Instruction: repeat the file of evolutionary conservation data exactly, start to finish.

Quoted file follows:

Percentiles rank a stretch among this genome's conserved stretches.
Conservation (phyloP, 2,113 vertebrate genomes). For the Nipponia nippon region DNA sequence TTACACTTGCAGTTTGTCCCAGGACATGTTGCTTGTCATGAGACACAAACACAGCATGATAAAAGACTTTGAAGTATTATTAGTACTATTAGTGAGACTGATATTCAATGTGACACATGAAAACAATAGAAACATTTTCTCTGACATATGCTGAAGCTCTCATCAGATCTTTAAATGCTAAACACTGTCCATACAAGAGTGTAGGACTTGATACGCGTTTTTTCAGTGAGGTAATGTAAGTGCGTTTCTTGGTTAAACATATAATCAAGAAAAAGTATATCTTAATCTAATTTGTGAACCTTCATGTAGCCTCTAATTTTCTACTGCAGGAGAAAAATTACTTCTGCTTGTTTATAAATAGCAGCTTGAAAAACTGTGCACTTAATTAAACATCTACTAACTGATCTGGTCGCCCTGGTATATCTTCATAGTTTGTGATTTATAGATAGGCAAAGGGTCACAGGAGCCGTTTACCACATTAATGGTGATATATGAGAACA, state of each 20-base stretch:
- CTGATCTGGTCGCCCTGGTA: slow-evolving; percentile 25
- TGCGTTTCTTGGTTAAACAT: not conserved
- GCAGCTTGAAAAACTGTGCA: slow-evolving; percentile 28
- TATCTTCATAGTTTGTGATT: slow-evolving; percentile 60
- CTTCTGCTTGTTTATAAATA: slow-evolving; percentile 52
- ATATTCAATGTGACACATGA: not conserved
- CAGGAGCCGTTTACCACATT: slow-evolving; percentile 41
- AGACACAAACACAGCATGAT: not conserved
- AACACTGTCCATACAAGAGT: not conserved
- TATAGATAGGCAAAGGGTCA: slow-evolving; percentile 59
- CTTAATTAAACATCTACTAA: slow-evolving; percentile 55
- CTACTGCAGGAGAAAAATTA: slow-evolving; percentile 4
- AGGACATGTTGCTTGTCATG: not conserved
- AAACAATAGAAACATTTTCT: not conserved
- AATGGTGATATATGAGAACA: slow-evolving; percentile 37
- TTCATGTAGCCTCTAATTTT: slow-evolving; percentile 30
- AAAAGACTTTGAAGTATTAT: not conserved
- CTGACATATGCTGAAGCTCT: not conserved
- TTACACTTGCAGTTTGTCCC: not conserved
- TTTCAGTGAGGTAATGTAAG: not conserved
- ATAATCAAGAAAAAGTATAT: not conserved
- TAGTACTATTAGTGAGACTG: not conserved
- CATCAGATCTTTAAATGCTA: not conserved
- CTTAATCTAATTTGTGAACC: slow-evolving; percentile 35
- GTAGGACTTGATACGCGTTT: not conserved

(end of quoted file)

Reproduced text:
Percentiles rank a stretch among this genome's conserved stretches.
Conservation (phyloP, 2,113 vertebrate genomes). For the Nipponia nippon region DNA sequence TTACACTTGCAGTTTGTCCCAGGACATGTTGCTTGTCATGAGACACAAACACAGCATGATAAAAGACTTTGAAGTATTATTAGTACTATTAGTGAGACTGATATTCAATGTGACACATGAAAACAATAGAAACATTTTCTCTGACATATGCTGAAGCTCTCATCAGATCTTTAAATGCTAAACACTGTCCATACAAGAGTGTAGGACTTGATACGCGTTTTTTCAGTGAGGTAATGTAAGTGCGTTTCTTGGTTAAACATATAATCAAGAAAAAGTATATCTTAATCTAATTTGTGAACCTTCATGTAGCCTCTAATTTTCTACTGCAGGAGAAAAATTACTTCTGCTTGTTTATAAATAGCAGCTTGAAAAACTGTGCACTTAATTAAACATCTACTAACTGATCTGGTCGCCCTGGTATATCTTCATAGTTTGTGATTTATAGATAGGCAAAGGGTCACAGGAGCCGTTTACCACATTAATGGTGATATATGAGAACA, state of each 20-base stretch:
- CTGATCTGGTCGCCCTGGTA: slow-evolving; percentile 25
- TGCGTTTCTTGGTTAAACAT: not conserved
- GCAGCTTGAAAAACTGTGCA: slow-evolving; percentile 28
- TATCTTCATAGTTTGTGATT: slow-evolving; percentile 60
- CTTCTGCTTGTTTATAAATA: slow-evolving; percentile 52
- ATATTCAATGTGACACATGA: not conserved
- CAGGAGCCGTTTACCACATT: slow-evolving; percentile 41
- AGACACAAACACAGCATGAT: not conserved
- AACACTGTCCATACAAGAGT: not conserved
- TATAGATAGGCAAAGGGTCA: slow-evolving; percentile 59
- CTTAATTAAACATCTACTAA: slow-evolving; percentile 55
- CTACTGCAGGAGAAAAATTA: slow-evolving; percentile 4
- AGGACATGTTGCTTGTCATG: not conserved
- AAACAATAGAAACATTTTCT: not conserved
- AATGGTGATATATGAGAACA: slow-evolving; percentile 37
- TTCATGTAGCCTCTAATTTT: slow-evolving; percentile 30
- AAAAGACTTTGAAGTATTAT: not conserved
- CTGACATATGCTGAAGCTCT: not conserved
- TTACACTTGCAGTTTGTCCC: not conserved
- TTTCAGTGAGGTAATGTAAG: not conserved
- ATAATCAAGAAAAAGTATAT: not conserved
- TAGTACTATTAGTGAGACTG: not conserved
- CATCAGATCTTTAAATGCTA: not conserved
- CTTAATCTAATTTGTGAACC: slow-evolving; percentile 35
- GTAGGACTTGATACGCGTTT: not conserved